|12-14-2008, 07:42 AM||#1|
Join Date: Nov 2008
IMPORTANT- Interim servicing and warranty
Interim servicing (every 10,000klms) is very important but so is telling your technician how to deal with fault codes and failed components when your car is still under warranty.
Just before I finished at the dealer we were getting endless talks on how important it is to complete a test schedule for warranty repairs or we did not get paid for the repair by BMW.
The dealers rely on two things for warranty:
DIS on Group Tester 1 (GT1) and its test schedules.
Test schedules are integrated in DIS and are in place for everything from a failed ignition coil to a rattle.
Not kidding, there are test schedules on the diagnosis equipment for a rattle.
A test schedule is a series of tests/measurements/readings etc that the technician performs in the correct order to determine accurately what is the cause of the fault.
Every night the dealer uploads fasta data to BMW.
This fasta data contains the details of every car that was diagnosed that day, every single page viewed on the diagnosis computer and every single key stroke.
This is so they (BMW) know that the vehicle was present at the dealer and the technician did everything as shown in the test schedule.
Although a rattle cannot be diagnosed with a computer the test schedule for these types of items is there to keep record of the attendance of the vehicle.
If the fault is a “KNOWN ISSUE” the test schedule may well have a repair included.
Example: E60 M5 has an issue with the electric motor gears that drive the front seat side bolsters squeaking when adjusting the bolster.
The test schedule could say to remove the seat back and lubricate the gear and rack.
Correctly working through these test schedules by the dealer is required to validate a warranty claim.
PUMA is a different story.
This is a worldwide database of known issues and fixes.
Example: New Minis have on occasion had a fault with misfire that seemed to be completely unfixable.
However, rather than every dealer in the world spending hours and hours trying to diagnose and fix the problem, the first dealer to see the problem goes through this tiresome routine until they have found the cause.
They then open a PUMA case stating in detail what steps they worked through and how the fault was rectified.
Then when another dealer on the other side of the world has the same problem arise they can search PUMA for the case and perform the fix without having to spend all those wasted hours trying to get to the bottom of the fault.
Dealers can use these PUMA cases to gain assistance from BMW in relation to the problem.
PUMA cases also validate warranty claims.
Example: Last week I had a 335i in the workshop that had a problem with the key slot not holding the key in. This not an uncommon fault but usually more so on the sedans than the coupes.
Now even though this was a fault and bought up an error message on idrive stating not to shut down the vehicle because it may not start again, if you know what you are doing you can manually rectify the fault to enable the key slot to at least temporarily function properly. I did this so the customer could use the vehicle for the two days until the dealer could replace the key slot.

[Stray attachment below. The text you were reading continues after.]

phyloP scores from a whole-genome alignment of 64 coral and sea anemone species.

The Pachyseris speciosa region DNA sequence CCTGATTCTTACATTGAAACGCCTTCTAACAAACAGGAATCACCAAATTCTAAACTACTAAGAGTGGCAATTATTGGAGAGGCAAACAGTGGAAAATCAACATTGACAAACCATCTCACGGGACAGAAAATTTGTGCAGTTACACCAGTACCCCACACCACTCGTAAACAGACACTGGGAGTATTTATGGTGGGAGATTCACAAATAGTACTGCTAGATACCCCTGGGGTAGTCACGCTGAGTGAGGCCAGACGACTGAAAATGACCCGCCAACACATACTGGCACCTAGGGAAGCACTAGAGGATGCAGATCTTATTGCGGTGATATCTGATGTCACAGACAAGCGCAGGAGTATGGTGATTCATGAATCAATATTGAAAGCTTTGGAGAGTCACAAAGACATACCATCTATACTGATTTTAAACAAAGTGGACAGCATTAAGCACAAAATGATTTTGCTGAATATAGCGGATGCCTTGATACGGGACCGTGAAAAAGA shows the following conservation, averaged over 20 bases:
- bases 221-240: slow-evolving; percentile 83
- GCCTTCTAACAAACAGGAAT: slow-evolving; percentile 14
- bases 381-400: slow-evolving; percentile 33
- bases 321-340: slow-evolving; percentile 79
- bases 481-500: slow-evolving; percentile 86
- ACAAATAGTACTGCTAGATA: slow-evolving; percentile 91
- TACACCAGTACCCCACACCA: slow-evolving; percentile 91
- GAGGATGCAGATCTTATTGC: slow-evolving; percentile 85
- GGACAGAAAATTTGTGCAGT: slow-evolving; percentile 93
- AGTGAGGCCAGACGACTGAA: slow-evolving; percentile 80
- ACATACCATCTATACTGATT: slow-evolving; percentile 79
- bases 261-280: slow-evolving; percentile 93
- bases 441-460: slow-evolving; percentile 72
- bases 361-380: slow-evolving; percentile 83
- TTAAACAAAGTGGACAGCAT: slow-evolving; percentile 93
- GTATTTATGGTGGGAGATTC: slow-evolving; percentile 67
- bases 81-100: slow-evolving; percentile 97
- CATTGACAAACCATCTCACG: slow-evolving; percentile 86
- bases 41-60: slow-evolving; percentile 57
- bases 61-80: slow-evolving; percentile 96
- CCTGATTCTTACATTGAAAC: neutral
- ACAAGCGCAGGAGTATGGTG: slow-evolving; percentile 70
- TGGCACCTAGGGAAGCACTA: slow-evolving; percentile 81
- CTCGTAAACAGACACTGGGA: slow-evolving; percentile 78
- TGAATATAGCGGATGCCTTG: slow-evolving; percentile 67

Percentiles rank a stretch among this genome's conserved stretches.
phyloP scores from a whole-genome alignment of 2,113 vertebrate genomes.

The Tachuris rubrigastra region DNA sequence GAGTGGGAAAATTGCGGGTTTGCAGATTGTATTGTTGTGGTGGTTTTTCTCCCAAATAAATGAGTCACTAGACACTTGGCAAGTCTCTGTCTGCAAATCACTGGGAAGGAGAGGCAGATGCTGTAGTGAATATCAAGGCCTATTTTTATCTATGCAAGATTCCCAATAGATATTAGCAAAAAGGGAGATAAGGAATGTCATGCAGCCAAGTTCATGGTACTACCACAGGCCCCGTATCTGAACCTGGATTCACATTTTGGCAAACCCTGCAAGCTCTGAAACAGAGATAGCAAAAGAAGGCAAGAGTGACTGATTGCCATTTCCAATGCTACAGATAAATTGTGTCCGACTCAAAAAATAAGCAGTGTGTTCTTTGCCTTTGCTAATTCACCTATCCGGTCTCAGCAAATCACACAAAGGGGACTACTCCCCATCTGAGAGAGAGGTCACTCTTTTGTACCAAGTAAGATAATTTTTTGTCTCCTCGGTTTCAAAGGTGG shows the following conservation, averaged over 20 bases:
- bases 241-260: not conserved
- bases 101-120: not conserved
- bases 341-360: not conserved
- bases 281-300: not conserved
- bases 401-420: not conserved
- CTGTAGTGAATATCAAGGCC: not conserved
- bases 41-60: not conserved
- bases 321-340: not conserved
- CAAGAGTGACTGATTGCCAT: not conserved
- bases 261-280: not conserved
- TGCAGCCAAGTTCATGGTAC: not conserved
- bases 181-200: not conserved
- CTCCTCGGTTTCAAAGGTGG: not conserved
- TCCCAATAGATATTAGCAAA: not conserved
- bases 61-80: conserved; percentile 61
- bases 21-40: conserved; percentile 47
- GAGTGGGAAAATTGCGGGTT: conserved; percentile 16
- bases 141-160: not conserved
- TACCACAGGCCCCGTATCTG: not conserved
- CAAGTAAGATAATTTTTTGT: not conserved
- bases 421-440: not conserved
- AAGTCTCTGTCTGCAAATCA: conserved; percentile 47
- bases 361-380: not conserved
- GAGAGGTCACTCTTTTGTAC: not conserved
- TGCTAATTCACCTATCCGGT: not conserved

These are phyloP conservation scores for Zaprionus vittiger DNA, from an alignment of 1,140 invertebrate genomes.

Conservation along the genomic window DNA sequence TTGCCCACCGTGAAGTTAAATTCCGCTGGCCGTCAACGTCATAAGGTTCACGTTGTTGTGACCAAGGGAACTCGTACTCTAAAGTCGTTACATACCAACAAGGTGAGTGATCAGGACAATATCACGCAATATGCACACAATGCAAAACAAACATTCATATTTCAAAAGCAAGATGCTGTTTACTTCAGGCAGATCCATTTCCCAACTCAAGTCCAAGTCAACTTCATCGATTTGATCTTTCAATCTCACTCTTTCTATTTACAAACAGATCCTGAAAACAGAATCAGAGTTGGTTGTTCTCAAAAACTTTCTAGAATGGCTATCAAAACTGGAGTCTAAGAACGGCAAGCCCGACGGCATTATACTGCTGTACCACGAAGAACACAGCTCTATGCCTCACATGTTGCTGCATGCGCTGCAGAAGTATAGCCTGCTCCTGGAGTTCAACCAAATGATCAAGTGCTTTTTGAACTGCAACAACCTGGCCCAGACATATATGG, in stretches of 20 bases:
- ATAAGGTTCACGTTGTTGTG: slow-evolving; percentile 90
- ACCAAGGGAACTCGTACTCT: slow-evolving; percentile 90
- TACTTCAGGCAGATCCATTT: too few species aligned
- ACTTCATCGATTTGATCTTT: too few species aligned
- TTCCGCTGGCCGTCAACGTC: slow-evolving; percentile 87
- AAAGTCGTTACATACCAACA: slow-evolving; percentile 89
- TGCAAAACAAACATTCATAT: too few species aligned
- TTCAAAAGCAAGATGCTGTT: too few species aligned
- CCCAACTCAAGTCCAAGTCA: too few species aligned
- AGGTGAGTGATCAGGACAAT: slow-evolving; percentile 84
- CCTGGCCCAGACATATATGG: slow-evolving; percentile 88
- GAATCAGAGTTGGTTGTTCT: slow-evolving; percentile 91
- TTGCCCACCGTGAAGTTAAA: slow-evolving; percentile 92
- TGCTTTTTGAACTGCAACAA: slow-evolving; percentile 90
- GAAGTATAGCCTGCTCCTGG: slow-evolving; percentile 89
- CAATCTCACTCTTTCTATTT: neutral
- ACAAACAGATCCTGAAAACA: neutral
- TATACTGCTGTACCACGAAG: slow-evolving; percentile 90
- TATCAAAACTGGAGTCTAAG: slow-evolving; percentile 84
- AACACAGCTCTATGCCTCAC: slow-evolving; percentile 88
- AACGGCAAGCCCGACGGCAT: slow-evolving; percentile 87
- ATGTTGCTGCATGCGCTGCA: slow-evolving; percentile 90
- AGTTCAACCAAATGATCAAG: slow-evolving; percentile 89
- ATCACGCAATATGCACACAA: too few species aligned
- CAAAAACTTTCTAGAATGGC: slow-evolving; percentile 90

I connected GT1 and did a quick test but did not clear the fault codes.
And I knew there was a PUMA case on this fault that stated in case of customer complaint to renew the key slot.
Now we finally come to the reason for all my dribble.
Had I not known about the PUMA case I WOULD NOT HAVE PERFORMED THE TEMPORARY FIX.
I would have left the key slot not functioning so the dealer could see there was a problem.
Same goes for your independent technician when he performs an interim service for you.
Does not matter what diagnosis equipment your independent technician uses if it brings up a fault code and your car is under warranty he should under no circumstances clear these fault codes without first consulting you.
If he does find codes and clears them and you take your car to the dealer for warranty repair but they find no fault codes they may be unable to do any repair(s) because without the fault code(s) to start a test schedule they may not be able to validate their warranty claim.
They can prove the vehicle was in attendance and the last time the fault memory was cleared but that is about it.
Some fault codes will reoccur almost immediately after being cleared but there are quite a few we saw that if cleared can take months and months to show up again.
Your independent technician should just note the fault codes and advise you of their relevance to any safety systems, particularly those relating to electronic steering locks and SRS.
Then, if necessary, you can take your vehicle back to the dealer and they can perform the necessary warranty repairs.
Independent BMW Service Centre
2/5 Hydro Rise, Bibra Lake
Western Australia, 6163, Australia
Telephone: 0404 628 738
International: +61 404 628 738
1989 BMW ETURDY 318i M40 - Bog Stock Standard
2008 Honda Civic Sport (Missus)
PLEASE TRY TO REMEMBER, WE DONT MAKE THEM AND WE DONT BREAK THEM, WE JUST FIX THEM :iono:
|12-15-2008, 07:47 AM||#2|
2nd Time BMW Owner
Drives: 335i M-Sport, optioned up!
Join Date: May 2008
Location: Perth, Western Australia
Darren, always interesting to hear about some 'behind the scenes' stuff (and just so you know that someone's reading it).
Thanks for your efforts - looking forward to catching up with you, as discussed
MY14 335i M-Sport, EBII, Merino leather (Individual) black with cashmere stitching & piping, HUD, Adaptive Headlights, HBA, HK Audio, Park Assist, M-Sport Brakes, Driver Assistance Pack, Lane Departure Warning, Adaptive Cruise Control, Sunroof, DAB, Comfort Access, VSS, Adaptive Suspension and MORE!
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